We have talked about how to set up your test environment, how to write tests and what to do with the freedom that the test give you (write code that is clean). Now we start to get into the nitty gritty of being a code cleaner, we need to start to clean some legacy code. I’m young, so probably my experience is not the same as most professional code cleaners, but when I think of legacy code, I think of sharepoint programming.
Programming with sharepoint is hard, you need to know how to work your way around many weird behaviours is sharepoint like the fact that in a field XML schema False != FALSE.
But you get used to that stuff. The biggest problem with sharepoint is that it wasn’t built with the idea of enabling testability. No, most interesting classes are sealed (can’t be extended), and a value that can be approximated with 100% of the classes doesn’t inherit from an interface. You have to pass around concrete classes all around your code. This is a problem because you can’t replace an SPListItem with a test double. And to make matters worst, the biggest advantage of using sharepoint is also its biggest testability problem. Sharepoint is a monster, it has every functionality you could think of: CMS, Document management, Search, OCR, Cache, line of business integration, social netnork, blog, forum, ecc. It wants you to use its features, it wants you to integrate with it, but if you do in a naive way you are lost. There’s no way you will be able to TDD your application.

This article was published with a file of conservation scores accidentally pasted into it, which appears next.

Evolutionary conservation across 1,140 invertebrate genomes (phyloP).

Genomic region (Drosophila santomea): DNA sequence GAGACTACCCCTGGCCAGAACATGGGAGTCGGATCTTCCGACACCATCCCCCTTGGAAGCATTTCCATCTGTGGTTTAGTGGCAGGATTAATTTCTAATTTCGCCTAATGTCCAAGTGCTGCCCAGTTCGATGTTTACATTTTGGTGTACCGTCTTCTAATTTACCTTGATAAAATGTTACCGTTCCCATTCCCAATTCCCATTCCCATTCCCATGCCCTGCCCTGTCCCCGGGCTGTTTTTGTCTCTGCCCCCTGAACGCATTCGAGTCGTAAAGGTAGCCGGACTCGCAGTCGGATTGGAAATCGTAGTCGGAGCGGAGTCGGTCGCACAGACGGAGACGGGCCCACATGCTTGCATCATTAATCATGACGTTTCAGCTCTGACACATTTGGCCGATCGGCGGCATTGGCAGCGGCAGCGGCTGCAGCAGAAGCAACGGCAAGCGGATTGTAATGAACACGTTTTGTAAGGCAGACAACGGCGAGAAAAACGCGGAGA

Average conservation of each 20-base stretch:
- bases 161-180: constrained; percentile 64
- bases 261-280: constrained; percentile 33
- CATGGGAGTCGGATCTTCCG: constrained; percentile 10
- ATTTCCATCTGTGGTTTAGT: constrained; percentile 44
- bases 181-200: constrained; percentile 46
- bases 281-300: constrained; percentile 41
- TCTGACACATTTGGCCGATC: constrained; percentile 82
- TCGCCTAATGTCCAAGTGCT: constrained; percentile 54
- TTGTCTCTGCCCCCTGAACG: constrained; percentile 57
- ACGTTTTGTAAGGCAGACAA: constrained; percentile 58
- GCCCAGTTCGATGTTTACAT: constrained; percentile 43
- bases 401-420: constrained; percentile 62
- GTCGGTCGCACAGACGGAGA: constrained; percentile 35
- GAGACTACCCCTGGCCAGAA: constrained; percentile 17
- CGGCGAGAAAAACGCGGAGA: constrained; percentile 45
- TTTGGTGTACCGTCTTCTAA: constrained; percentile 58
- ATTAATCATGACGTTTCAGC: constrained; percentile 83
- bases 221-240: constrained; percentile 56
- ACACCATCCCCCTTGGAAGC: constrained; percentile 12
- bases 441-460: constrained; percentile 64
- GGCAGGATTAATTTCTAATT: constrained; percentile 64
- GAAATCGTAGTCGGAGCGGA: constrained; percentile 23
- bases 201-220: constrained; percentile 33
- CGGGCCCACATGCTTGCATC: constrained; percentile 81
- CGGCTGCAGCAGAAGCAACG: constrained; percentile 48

Luckily there’s a better way, its hard work, specially in the beginning when you need to change your frame of mind and the way you work, but there’s a better way, and I’m here to guide you.
We will start with a brief detour talking about a building block, the repository pattern, then we will see:
- How to test your repositories
- How to test your business logic
- Sharepoint tdd tips and tricks
- Why remote provisioning helps
- How to do remote provisioning
- Building repositories with SPMetal
- More ways to isolate from the framework